Treasure Chest
Treasure Chest

Treasure Chest

Learning Exercise




Generics are a language feature that enable code reuse. For example, it should not matter what type a list holds in order to compute its length. That is why the length function uses a generic type parameter a in its type signature.

length : List a -> Int

Parameters in types

When a type is generic over another type, we use a lowercase name for that other type, and call it a type parameter. Common examples are the List, Maybe and Result custom types.

-- Maybe is generic over the type a
type Maybe a
    = Nothing
    | Just a

someString : Maybe String
someString = Just "hello"

someInt : Maybe Int
someInt = Just 42

One important remark about names of type parameters, is that they can be multiple characters long. The only constraint is that they must be lowercase names. As such, when useful, we tend to give them descriptive names.

A type can be generic over multiple other types, and thus have multiple type parameters. In that case, every independent type gets a different lowercase name. Being independent does not prevent them from becoming the same type, it just enables them to be different.

-- Result is generic over the types error and value
type Result error value
    = Ok value
    | Err error

Record type aliases can also have type parameters, although it is less common.

-- Event is generic over the type a
type alias Event a =
    { at : Time
    , data : a 

Type parameters in functions

Since types can be generic, so can functions. Functions handling generic types can be writen, such as the Maybe.withDefault.

withDefault : a -> Maybe a -> a
withDefault default maybe =
    case maybe of
      Just value -> value
      Nothing -> default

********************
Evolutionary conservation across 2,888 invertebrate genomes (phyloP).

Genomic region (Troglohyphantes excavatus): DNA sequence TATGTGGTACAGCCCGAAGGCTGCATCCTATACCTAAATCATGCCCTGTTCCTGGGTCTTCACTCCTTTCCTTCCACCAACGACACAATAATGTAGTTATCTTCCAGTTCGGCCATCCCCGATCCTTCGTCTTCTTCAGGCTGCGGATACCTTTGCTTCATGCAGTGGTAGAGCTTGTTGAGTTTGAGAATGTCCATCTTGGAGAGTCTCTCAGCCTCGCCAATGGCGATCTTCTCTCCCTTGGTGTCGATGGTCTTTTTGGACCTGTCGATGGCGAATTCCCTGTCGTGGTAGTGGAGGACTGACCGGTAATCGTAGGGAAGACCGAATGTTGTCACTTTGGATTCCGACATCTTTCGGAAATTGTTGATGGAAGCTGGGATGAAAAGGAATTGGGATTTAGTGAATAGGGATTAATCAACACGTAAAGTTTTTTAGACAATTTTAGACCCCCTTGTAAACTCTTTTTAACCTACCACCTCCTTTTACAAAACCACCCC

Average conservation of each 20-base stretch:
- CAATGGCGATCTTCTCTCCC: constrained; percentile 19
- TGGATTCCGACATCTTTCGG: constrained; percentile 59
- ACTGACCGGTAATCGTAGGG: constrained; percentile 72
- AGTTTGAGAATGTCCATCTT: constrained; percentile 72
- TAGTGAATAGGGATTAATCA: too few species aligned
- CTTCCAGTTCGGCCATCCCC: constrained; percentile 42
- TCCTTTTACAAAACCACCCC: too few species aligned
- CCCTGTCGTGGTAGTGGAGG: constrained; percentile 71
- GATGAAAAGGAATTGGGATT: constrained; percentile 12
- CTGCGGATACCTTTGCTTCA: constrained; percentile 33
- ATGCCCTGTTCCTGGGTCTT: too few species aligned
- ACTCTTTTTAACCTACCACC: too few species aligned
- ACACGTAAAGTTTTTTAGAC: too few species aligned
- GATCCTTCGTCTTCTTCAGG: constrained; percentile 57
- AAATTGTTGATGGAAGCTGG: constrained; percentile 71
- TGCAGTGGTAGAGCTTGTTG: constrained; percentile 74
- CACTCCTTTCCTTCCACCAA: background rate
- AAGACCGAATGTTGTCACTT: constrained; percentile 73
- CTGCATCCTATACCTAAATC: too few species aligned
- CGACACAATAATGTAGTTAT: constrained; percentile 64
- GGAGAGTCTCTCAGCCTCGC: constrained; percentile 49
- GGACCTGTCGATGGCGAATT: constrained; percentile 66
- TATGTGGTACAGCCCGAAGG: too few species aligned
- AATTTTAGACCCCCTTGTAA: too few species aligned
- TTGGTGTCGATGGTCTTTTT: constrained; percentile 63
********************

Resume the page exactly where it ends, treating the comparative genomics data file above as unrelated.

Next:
Functions that take other functions as parameters are called higher order functions, and these can also be generic.

map : (a -> b) -> Maybe a -> Maybe b
map function maybe =
  case maybe of
    Just value ->
      Just (function value)

    Nothing ->


In this exercise you're going to write a generic (/ magical!) TreasureChest, to store some treasure.

1. Define the TreasureChest generic custom type

Define a TreasureChest custom type with a single variant.

The variant should have an associated String value, which will be used to store the password of the treasure chest.

The variant should also have an associate generic value, which will be used to store the treasure. This value is generic so that the treasure can be anything.

2. Define the getTreasure function

This function should take two parameters

  • a String (for trying a password)
  • a TreasureChest generic custom type

This function should check the provided password attempt against the String in the TreasureChest.

The function should return a Maybe.

If the passwords match then return Just with the generic value from the TreasureChest (the treasure!)

If the passwords do not match then return Nothing.

3. Define the multiplyTreasure function

This (higher order) function should take two parameters

  • a multiplier function that takes one generic parameter, and returns a list of the same generic type
  • a TreasureChest generic custom type, also with the same generic type

This function should call the multiplier function with the treasure in the chest.

The function should return a new TreasureChest, with the same password as the original, and with the multiplied treasure (the return)

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